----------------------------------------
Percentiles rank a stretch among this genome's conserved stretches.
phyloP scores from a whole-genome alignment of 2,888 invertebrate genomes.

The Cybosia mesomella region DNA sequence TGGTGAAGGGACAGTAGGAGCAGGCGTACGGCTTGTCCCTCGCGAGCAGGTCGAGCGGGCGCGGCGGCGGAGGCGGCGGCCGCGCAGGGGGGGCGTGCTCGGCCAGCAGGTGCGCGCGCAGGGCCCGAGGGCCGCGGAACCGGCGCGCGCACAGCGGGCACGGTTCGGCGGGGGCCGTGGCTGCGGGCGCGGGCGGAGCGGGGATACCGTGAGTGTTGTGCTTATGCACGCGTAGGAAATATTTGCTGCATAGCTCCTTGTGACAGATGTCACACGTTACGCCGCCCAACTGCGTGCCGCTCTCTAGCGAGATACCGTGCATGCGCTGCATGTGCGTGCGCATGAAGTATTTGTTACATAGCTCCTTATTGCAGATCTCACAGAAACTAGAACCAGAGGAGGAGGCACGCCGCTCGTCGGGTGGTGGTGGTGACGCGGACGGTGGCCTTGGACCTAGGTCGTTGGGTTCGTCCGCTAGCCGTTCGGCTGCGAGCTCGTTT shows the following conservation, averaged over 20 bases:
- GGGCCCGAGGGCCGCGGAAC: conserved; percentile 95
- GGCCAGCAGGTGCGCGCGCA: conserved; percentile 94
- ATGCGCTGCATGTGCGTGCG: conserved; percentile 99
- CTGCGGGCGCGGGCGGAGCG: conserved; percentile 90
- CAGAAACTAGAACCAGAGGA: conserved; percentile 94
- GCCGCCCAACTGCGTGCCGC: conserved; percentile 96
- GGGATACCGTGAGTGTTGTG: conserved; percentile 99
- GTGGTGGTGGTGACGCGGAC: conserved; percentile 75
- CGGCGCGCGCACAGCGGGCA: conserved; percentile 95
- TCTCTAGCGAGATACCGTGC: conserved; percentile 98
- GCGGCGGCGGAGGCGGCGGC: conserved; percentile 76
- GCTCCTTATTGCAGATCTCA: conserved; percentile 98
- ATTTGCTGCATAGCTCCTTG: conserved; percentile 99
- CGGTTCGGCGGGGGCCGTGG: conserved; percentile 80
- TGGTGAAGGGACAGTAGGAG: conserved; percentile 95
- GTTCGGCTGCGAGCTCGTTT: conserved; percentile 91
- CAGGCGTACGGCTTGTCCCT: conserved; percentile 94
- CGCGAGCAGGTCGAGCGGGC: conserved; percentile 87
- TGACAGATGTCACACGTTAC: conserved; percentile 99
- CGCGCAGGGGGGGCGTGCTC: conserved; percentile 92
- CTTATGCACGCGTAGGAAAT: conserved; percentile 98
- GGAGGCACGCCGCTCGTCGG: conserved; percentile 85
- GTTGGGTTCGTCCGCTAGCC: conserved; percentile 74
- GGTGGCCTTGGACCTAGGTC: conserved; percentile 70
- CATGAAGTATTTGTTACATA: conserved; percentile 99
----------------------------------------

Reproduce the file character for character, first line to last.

Percentiles rank a stretch among this genome's conserved stretches.
phyloP scores from a whole-genome alignment of 2,888 invertebrate genomes.

The Cybosia mesomella region DNA sequence TGGTGAAGGGACAGTAGGAGCAGGCGTACGGCTTGTCCCTCGCGAGCAGGTCGAGCGGGCGCGGCGGCGGAGGCGGCGGCCGCGCAGGGGGGGCGTGCTCGGCCAGCAGGTGCGCGCGCAGGGCCCGAGGGCCGCGGAACCGGCGCGCGCACAGCGGGCACGGTTCGGCGGGGGCCGTGGCTGCGGGCGCGGGCGGAGCGGGGATACCGTGAGTGTTGTGCTTATGCACGCGTAGGAAATATTTGCTGCATAGCTCCTTGTGACAGATGTCACACGTTACGCCGCCCAACTGCGTGCCGCTCTCTAGCGAGATACCGTGCATGCGCTGCATGTGCGTGCGCATGAAGTATTTGTTACATAGCTCCTTATTGCAGATCTCACAGAAACTAGAACCAGAGGAGGAGGCACGCCGCTCGTCGGGTGGTGGTGGTGACGCGGACGGTGGCCTTGGACCTAGGTCGTTGGGTTCGTCCGCTAGCCGTTCGGCTGCGAGCTCGTTT shows the following conservation, averaged over 20 bases:
- GGGCCCGAGGGCCGCGGAAC: conserved; percentile 95
- GGCCAGCAGGTGCGCGCGCA: conserved; percentile 94
- ATGCGCTGCATGTGCGTGCG: conserved; percentile 99
- CTGCGGGCGCGGGCGGAGCG: conserved; percentile 90
- CAGAAACTAGAACCAGAGGA: conserved; percentile 94
- GCCGCCCAACTGCGTGCCGC: conserved; percentile 96
- GGGATACCGTGAGTGTTGTG: conserved; percentile 99
- GTGGTGGTGGTGACGCGGAC: conserved; percentile 75
- CGGCGCGCGCACAGCGGGCA: conserved; percentile 95
- TCTCTAGCGAGATACCGTGC: conserved; percentile 98
- GCGGCGGCGGAGGCGGCGGC: conserved; percentile 76
- GCTCCTTATTGCAGATCTCA: conserved; percentile 98
- ATTTGCTGCATAGCTCCTTG: conserved; percentile 99
- CGGTTCGGCGGGGGCCGTGG: conserved; percentile 80
- TGGTGAAGGGACAGTAGGAG: conserved; percentile 95
- GTTCGGCTGCGAGCTCGTTT: conserved; percentile 91
- CAGGCGTACGGCTTGTCCCT: conserved; percentile 94
- CGCGAGCAGGTCGAGCGGGC: conserved; percentile 87
- TGACAGATGTCACACGTTAC: conserved; percentile 99
- CGCGCAGGGGGGGCGTGCTC: conserved; percentile 92
- CTTATGCACGCGTAGGAAAT: conserved; percentile 98
- GGAGGCACGCCGCTCGTCGG: conserved; percentile 85
- GTTGGGTTCGTCCGCTAGCC: conserved; percentile 74
- GGTGGCCTTGGACCTAGGTC: conserved; percentile 70
- CATGAAGTATTTGTTACATA: conserved; percentile 99